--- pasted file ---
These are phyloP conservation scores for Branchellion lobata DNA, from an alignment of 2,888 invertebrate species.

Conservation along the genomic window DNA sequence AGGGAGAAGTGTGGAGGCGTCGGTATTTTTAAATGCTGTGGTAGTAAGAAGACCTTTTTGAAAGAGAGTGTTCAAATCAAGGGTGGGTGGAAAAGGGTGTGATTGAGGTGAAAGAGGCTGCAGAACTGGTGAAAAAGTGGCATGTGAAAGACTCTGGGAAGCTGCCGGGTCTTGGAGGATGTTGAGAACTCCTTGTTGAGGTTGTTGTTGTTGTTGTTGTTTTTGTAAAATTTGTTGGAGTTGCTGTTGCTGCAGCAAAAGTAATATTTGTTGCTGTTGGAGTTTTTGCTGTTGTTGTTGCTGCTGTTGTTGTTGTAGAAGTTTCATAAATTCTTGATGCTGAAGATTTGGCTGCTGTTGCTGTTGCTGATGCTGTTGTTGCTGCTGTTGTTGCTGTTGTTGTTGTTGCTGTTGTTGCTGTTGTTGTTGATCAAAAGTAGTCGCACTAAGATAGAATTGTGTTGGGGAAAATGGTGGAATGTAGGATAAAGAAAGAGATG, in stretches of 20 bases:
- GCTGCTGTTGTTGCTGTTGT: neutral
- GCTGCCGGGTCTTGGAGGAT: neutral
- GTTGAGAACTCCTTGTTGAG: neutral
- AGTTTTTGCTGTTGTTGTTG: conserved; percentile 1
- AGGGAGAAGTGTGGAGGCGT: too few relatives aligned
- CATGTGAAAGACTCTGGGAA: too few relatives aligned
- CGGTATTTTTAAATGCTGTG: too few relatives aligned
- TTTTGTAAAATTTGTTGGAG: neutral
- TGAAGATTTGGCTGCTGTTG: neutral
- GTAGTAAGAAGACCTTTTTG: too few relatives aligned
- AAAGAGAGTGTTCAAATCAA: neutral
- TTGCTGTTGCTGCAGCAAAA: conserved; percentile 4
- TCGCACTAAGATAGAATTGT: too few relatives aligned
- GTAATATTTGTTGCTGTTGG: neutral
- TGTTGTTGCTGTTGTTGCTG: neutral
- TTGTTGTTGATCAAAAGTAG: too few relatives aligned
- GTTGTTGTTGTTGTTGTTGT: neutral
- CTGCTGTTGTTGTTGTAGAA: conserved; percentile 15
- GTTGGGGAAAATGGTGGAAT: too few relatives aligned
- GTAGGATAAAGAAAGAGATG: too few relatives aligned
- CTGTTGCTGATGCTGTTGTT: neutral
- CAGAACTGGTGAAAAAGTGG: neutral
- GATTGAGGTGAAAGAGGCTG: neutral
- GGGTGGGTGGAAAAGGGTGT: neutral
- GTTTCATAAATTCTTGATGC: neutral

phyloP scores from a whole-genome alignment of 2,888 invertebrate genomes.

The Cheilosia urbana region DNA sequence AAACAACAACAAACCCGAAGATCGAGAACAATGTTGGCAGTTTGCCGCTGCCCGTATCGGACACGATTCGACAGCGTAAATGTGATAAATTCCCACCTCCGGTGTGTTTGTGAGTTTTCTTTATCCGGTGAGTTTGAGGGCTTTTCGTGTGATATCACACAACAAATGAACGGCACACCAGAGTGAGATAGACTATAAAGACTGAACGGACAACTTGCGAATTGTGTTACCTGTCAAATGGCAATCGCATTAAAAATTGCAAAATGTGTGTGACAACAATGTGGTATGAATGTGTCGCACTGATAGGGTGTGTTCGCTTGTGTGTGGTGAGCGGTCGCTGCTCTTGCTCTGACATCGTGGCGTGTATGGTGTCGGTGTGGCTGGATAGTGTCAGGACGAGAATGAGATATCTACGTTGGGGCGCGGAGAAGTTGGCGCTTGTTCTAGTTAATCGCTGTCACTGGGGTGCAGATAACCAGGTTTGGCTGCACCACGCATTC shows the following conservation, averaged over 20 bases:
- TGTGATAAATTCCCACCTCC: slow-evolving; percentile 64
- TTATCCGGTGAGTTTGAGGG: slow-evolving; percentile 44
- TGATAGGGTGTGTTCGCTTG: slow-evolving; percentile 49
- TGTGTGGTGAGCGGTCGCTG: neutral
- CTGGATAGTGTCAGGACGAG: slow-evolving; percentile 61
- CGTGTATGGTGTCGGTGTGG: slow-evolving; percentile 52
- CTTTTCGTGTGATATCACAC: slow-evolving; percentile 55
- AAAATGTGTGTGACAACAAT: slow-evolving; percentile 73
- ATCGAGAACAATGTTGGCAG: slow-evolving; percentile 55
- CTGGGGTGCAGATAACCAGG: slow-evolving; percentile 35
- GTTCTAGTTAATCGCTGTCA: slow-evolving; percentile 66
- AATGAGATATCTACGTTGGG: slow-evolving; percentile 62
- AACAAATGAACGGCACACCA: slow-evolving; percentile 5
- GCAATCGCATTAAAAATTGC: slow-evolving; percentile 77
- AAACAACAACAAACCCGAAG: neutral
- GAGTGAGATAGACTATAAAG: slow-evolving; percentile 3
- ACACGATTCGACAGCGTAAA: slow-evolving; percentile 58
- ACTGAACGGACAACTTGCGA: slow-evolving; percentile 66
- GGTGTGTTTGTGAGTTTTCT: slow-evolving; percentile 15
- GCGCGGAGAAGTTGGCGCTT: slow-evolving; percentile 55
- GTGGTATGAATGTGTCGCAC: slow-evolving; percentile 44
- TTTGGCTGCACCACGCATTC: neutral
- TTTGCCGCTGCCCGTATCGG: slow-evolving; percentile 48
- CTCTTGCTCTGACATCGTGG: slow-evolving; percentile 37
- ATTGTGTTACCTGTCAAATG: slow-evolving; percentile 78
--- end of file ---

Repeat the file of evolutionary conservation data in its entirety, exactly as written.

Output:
These are phyloP conservation scores for Branchellion lobata DNA, from an alignment of 2,888 invertebrate species.

Conservation along the genomic window DNA sequence AGGGAGAAGTGTGGAGGCGTCGGTATTTTTAAATGCTGTGGTAGTAAGAAGACCTTTTTGAAAGAGAGTGTTCAAATCAAGGGTGGGTGGAAAAGGGTGTGATTGAGGTGAAAGAGGCTGCAGAACTGGTGAAAAAGTGGCATGTGAAAGACTCTGGGAAGCTGCCGGGTCTTGGAGGATGTTGAGAACTCCTTGTTGAGGTTGTTGTTGTTGTTGTTGTTTTTGTAAAATTTGTTGGAGTTGCTGTTGCTGCAGCAAAAGTAATATTTGTTGCTGTTGGAGTTTTTGCTGTTGTTGTTGCTGCTGTTGTTGTTGTAGAAGTTTCATAAATTCTTGATGCTGAAGATTTGGCTGCTGTTGCTGTTGCTGATGCTGTTGTTGCTGCTGTTGTTGCTGTTGTTGTTGTTGCTGTTGTTGCTGTTGTTGTTGATCAAAAGTAGTCGCACTAAGATAGAATTGTGTTGGGGAAAATGGTGGAATGTAGGATAAAGAAAGAGATG, in stretches of 20 bases:
- GCTGCTGTTGTTGCTGTTGT: neutral
- GCTGCCGGGTCTTGGAGGAT: neutral
- GTTGAGAACTCCTTGTTGAG: neutral
- AGTTTTTGCTGTTGTTGTTG: conserved; percentile 1
- AGGGAGAAGTGTGGAGGCGT: too few relatives aligned
- CATGTGAAAGACTCTGGGAA: too few relatives aligned
- CGGTATTTTTAAATGCTGTG: too few relatives aligned
- TTTTGTAAAATTTGTTGGAG: neutral
- TGAAGATTTGGCTGCTGTTG: neutral
- GTAGTAAGAAGACCTTTTTG: too few relatives aligned
- AAAGAGAGTGTTCAAATCAA: neutral
- TTGCTGTTGCTGCAGCAAAA: conserved; percentile 4
- TCGCACTAAGATAGAATTGT: too few relatives aligned
- GTAATATTTGTTGCTGTTGG: neutral
- TGTTGTTGCTGTTGTTGCTG: neutral
- TTGTTGTTGATCAAAAGTAG: too few relatives aligned
- GTTGTTGTTGTTGTTGTTGT: neutral
- CTGCTGTTGTTGTTGTAGAA: conserved; percentile 15
- GTTGGGGAAAATGGTGGAAT: too few relatives aligned
- GTAGGATAAAGAAAGAGATG: too few relatives aligned
- CTGTTGCTGATGCTGTTGTT: neutral
- CAGAACTGGTGAAAAAGTGG: neutral
- GATTGAGGTGAAAGAGGCTG: neutral
- GGGTGGGTGGAAAAGGGTGT: neutral
- GTTTCATAAATTCTTGATGC: neutral

phyloP scores from a whole-genome alignment of 2,888 invertebrate genomes.

The Cheilosia urbana region DNA sequence AAACAACAACAAACCCGAAGATCGAGAACAATGTTGGCAGTTTGCCGCTGCCCGTATCGGACACGATTCGACAGCGTAAATGTGATAAATTCCCACCTCCGGTGTGTTTGTGAGTTTTCTTTATCCGGTGAGTTTGAGGGCTTTTCGTGTGATATCACACAACAAATGAACGGCACACCAGAGTGAGATAGACTATAAAGACTGAACGGACAACTTGCGAATTGTGTTACCTGTCAAATGGCAATCGCATTAAAAATTGCAAAATGTGTGTGACAACAATGTGGTATGAATGTGTCGCACTGATAGGGTGTGTTCGCTTGTGTGTGGTGAGCGGTCGCTGCTCTTGCTCTGACATCGTGGCGTGTATGGTGTCGGTGTGGCTGGATAGTGTCAGGACGAGAATGAGATATCTACGTTGGGGCGCGGAGAAGTTGGCGCTTGTTCTAGTTAATCGCTGTCACTGGGGTGCAGATAACCAGGTTTGGCTGCACCACGCATTC shows the following conservation, averaged over 20 bases:
- TGTGATAAATTCCCACCTCC: slow-evolving; percentile 64
- TTATCCGGTGAGTTTGAGGG: slow-evolving; percentile 44
- TGATAGGGTGTGTTCGCTTG: slow-evolving; percentile 49
- TGTGTGGTGAGCGGTCGCTG: neutral
- CTGGATAGTGTCAGGACGAG: slow-evolving; percentile 61
- CGTGTATGGTGTCGGTGTGG: slow-evolving; percentile 52
- CTTTTCGTGTGATATCACAC: slow-evolving; percentile 55
- AAAATGTGTGTGACAACAAT: slow-evolving; percentile 73
- ATCGAGAACAATGTTGGCAG: slow-evolving; percentile 55
- CTGGGGTGCAGATAACCAGG: slow-evolving; percentile 35
- GTTCTAGTTAATCGCTGTCA: slow-evolving; percentile 66
- AATGAGATATCTACGTTGGG: slow-evolving; percentile 62
- AACAAATGAACGGCACACCA: slow-evolving; percentile 5
- GCAATCGCATTAAAAATTGC: slow-evolving; percentile 77
- AAACAACAACAAACCCGAAG: neutral
- GAGTGAGATAGACTATAAAG: slow-evolving; percentile 3
- ACACGATTCGACAGCGTAAA: slow-evolving; percentile 58
- ACTGAACGGACAACTTGCGA: slow-evolving; percentile 66
- GGTGTGTTTGTGAGTTTTCT: slow-evolving; percentile 15
- GCGCGGAGAAGTTGGCGCTT: slow-evolving; percentile 55
- GTGGTATGAATGTGTCGCAC: slow-evolving; percentile 44
- TTTGGCTGCACCACGCATTC: neutral
- TTTGCCGCTGCCCGTATCGG: slow-evolving; percentile 48
- CTCTTGCTCTGACATCGTGG: slow-evolving; percentile 37
- ATTGTGTTACCTGTCAAATG: slow-evolving; percentile 78